Flight and travel statistics are often complicated. This is undoubtedly the case with distance and speed measurement. We are, of course, well used to kilometers and miles, but aviation adds the measure of nautical miles (and knots for speed). This is a historic measure that developed from the earliest maritime activities – but remains in use.
Developing the nautical mile
The nautical mile came about as a practical navigational development. The concept of parallels of latitude and meridians of longitude developed during the 16th Century. Navigation this way was sought as an alternative to visual navigation.
The nautical mile is based on latitude and longitude. As we know, the sphere of the earth is broken up into 360 degrees. Dividing this further, each degree is split into 60 minutes. A nautical mile represents the distance of one of these minutes of latitude. This is essentially one-sixtieth of a degree.
Formalizing it alongside the meter
A measure based on degrees worked well in maritime navigation for centuries and still does today. The meter was developed in the late 18th Century as an alternative measure of distance. It was established as equal to one ten-millionth of the quarter meridian (running from the North Pole to the Equator, through Paris). This makes the circumference of the earth to be 40,000 kilometers.
The nautical mile was officially standardized against the meter in 1929 by the International Hydrographic Organization. It was set as one nautical mile being equal to 1,852 meters. The United States and the United Kingdom used slightly different measurements for some time, but they are now all standardized.
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Nautical miles and knots
A knot is a measure of speed, with one knot simply equal to one nautical mile per hour. This remains standard in maritime and air navigation, along with the use of nautical miles.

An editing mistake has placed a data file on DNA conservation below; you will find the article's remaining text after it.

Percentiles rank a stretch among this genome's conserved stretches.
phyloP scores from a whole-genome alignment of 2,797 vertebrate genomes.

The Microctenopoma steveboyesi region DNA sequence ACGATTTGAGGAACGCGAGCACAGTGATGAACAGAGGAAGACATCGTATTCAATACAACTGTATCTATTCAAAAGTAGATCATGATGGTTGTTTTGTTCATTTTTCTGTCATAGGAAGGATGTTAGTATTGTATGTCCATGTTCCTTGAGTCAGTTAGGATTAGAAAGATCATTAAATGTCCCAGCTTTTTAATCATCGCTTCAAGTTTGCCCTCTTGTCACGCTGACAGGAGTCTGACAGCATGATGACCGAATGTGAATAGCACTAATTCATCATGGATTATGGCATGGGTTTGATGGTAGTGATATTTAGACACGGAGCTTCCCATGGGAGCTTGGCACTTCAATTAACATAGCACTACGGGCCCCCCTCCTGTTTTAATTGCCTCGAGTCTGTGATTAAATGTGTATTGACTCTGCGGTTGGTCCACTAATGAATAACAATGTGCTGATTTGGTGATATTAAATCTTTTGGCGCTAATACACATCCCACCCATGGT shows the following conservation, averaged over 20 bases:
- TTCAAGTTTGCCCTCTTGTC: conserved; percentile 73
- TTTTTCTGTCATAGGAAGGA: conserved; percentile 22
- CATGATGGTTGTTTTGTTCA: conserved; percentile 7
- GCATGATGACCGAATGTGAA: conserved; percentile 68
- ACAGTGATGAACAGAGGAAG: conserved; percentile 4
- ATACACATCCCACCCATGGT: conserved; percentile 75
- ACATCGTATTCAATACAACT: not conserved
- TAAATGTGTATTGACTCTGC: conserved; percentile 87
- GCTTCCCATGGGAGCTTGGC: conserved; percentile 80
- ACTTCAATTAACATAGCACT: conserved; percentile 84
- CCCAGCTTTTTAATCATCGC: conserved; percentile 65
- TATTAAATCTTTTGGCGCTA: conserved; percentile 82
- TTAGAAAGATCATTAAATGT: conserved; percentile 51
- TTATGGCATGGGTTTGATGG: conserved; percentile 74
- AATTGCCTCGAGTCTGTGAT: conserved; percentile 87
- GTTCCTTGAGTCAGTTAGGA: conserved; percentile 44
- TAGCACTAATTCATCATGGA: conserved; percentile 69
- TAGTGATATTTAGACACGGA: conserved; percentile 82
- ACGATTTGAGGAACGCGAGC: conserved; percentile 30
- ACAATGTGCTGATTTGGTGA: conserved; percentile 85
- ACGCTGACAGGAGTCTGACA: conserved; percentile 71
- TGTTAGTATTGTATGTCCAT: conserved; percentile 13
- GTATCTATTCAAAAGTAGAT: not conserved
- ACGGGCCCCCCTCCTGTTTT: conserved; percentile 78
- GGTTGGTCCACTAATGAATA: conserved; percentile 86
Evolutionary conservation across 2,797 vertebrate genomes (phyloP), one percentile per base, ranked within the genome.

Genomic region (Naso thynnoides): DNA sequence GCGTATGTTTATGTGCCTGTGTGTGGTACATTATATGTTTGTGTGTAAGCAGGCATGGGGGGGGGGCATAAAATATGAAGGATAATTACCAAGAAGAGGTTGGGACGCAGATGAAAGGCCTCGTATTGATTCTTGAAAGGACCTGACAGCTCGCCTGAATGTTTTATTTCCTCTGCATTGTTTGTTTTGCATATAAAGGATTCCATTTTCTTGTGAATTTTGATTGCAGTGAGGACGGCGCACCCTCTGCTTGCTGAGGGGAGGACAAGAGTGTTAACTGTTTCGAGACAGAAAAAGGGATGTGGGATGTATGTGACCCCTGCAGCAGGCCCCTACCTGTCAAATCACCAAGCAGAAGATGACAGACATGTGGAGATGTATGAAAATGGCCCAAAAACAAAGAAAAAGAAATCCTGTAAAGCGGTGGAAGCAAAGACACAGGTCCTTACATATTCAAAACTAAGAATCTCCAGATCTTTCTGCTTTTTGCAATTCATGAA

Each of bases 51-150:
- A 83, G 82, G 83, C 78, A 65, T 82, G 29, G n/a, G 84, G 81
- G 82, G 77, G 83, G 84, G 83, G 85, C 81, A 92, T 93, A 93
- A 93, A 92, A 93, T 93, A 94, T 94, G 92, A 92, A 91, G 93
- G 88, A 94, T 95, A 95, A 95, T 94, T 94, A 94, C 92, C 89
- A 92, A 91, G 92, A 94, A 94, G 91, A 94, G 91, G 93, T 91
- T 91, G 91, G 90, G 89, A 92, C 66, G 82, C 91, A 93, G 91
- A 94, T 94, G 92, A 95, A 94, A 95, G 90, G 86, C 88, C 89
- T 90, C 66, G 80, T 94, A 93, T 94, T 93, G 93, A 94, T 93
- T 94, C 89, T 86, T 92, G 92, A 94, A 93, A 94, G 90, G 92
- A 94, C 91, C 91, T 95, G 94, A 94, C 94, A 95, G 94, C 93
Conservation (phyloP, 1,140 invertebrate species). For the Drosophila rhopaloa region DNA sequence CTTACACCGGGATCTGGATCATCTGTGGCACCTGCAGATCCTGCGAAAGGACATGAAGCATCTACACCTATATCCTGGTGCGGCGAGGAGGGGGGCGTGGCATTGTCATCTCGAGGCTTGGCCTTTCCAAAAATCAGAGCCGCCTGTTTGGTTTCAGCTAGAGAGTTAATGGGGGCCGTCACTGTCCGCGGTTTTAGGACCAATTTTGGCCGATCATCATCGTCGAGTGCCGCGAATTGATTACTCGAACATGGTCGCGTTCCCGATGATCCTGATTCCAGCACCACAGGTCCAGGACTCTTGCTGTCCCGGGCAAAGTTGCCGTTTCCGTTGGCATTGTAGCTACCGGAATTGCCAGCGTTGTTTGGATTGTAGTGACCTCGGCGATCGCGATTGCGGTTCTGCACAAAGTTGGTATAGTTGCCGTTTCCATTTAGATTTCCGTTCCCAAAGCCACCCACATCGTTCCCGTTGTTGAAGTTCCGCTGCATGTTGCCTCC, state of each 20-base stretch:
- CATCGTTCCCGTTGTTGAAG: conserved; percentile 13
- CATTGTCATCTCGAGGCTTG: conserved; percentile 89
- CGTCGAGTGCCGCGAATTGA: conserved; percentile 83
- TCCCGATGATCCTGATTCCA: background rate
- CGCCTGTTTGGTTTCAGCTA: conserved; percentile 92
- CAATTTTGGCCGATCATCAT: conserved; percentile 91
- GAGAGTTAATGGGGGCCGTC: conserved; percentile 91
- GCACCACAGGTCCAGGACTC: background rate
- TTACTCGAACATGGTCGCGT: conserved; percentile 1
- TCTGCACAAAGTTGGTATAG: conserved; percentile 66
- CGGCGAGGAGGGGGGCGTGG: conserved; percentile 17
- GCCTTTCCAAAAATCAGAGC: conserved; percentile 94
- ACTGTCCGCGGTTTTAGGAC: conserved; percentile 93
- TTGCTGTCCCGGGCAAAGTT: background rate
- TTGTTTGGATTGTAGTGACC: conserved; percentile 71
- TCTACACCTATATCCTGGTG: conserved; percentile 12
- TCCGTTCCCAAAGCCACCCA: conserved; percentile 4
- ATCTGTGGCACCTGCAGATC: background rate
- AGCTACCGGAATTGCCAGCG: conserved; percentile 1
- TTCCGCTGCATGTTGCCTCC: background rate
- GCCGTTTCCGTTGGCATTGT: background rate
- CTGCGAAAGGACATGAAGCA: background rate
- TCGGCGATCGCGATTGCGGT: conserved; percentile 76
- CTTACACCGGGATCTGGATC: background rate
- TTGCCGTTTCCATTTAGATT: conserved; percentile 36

The name ‘knot’ derives from early maritime practices of measuring speed. This involves a rope with regularly spaced knots attached to a piece of wood. This wood was placed in the water behind a ship, and the length of rope (by knots) that passed out behind the ship over a set period of time determined the speed.
Why keep nautical miles and knots?
Put simply, it makes sense for flight planning and navigation, just as it did for maritime navigation. Bear in mind here that the mile is a very arbitrary measure. It is defined as 5,280 feet – and the measure of a foot originates from measuring an average human foot length, dating back to Roman times or earlier.
Nautical miles are mathematically linked to the circumference of the earth and to latitude and longitude. Over long flights, this is a useful and explainable measure related to degrees of latitude and longitude. Of course, on shorter flights (as with sailing), miles or kilometers may seem more sensible.
Air navigation and its history are fascinating topics that we don’t often discuss. Feel free to talk more about this in the comments.